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For their own good
Fifty years ago, they were screwed-up kids sent to the Florida School for Boys to be straightened out. But now they are screwed-up men, scarred by the whippings they endured. Read the story and see a video and portrait gallery.
For 27 years, the 70-year-old Spring Hill resident was a firefighter in New Jersey. And an unabashed two-pack-a-day smoker, he had already enjoyed a few cigarettes - non-filters, thank you - before stopping for gas at a 7-Eleven on Cortez Boulevard late Tuesday morning.
Like other Tampa Bay residents, Collum awoke to a hazy skyline, a thin film of white on his car and the scent of campfire in his nostrils as he began his day.
A strong weather front had driven dense smoke from wildfires burning in south Georgia and in Florida counties to the east of Hernando, like Volusia and Flagler, across the state.
The smoke is expected to clear by today.
"I'm sure this is no good for people with lung problems, " Collum said, while tightening the cap of his vehicle's gas tank. Just before 11 a.m., the scent of fire overpowered the smell of gasoline at the station.
"They shouldn't be out, " he said. "I hope people realize that."
Throughout the day, county emergency management and fire officials cautioned residents with respiratory ailments like asthma to stay indoors and keep windows and doors shut. Hernando school officials also told principals to keep students inside, noting that ash was in the air.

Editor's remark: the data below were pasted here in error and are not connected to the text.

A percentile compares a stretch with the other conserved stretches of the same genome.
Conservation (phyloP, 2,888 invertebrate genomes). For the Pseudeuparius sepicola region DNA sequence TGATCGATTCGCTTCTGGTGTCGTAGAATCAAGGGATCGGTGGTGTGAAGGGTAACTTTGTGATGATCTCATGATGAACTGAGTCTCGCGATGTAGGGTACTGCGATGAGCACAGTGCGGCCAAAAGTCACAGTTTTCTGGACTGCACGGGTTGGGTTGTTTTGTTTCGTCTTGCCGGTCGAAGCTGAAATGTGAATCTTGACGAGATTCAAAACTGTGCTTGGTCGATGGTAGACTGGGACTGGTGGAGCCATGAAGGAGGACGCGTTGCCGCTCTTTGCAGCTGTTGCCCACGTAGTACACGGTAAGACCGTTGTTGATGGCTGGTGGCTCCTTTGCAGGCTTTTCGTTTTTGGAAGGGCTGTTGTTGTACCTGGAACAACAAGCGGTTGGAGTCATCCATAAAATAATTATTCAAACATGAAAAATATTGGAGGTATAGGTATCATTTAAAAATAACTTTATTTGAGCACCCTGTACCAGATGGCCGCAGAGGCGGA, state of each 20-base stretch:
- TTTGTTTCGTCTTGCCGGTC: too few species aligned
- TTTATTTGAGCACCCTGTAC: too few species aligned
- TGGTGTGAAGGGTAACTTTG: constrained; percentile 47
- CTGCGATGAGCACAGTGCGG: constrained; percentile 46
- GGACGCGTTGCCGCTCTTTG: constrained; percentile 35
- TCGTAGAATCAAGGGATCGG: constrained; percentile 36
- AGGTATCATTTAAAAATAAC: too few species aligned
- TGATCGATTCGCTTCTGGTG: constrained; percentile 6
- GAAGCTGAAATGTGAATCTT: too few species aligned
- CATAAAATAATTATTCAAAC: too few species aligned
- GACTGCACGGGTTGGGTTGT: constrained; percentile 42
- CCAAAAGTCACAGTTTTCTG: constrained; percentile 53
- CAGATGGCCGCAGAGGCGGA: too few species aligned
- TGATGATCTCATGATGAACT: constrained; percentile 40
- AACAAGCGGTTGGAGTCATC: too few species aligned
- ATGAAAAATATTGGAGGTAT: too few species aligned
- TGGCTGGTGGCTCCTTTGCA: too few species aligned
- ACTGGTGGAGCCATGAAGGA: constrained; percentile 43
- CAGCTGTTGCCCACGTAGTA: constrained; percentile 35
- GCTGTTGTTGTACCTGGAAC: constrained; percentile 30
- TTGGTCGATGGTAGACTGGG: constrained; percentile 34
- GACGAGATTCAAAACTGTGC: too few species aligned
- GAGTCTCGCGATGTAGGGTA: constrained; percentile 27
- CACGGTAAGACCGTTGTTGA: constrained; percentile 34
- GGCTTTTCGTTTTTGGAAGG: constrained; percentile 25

The smoke was another opportunity to remind residents that there is a ban on burning in effect as well.
According to county fire officials, concerned resident made multiple calls to find out what was happening.
Early Tuesday morning, engines and firefighters from Hernando County were also sent to assist those in Flagler County. Along with five firefighters and an engine from Spring Hill Fire Rescue, another engine and three men were also sent from the city of Brooksville, said Hernando fire Chief Mike Nickerson, who is also the county coordinator in charge of mobilizing emergency fire resources.
The Hernando forces were combined with three units from Citrus County when the call for assistance was made late Monday afternoon, Nickerson said.
Along with the curious callers, Hernando fire officials expected to be busy responding to other calls related to the smoke.
Spring Hill Fire crews responded to an alarm triggered by smoke in the ventilation system at the UHL Plaza, near County Line Road and U.S. 19, said Chief J.J. Morrison. That was around 8:30 a.m., before people were in the building, he said.
"It's hard to believe fires in Georgia and fires over in Daytona can produce this much smoke in our area, " Morrison said. "But this morning when I came out to my car, it was covered in ash."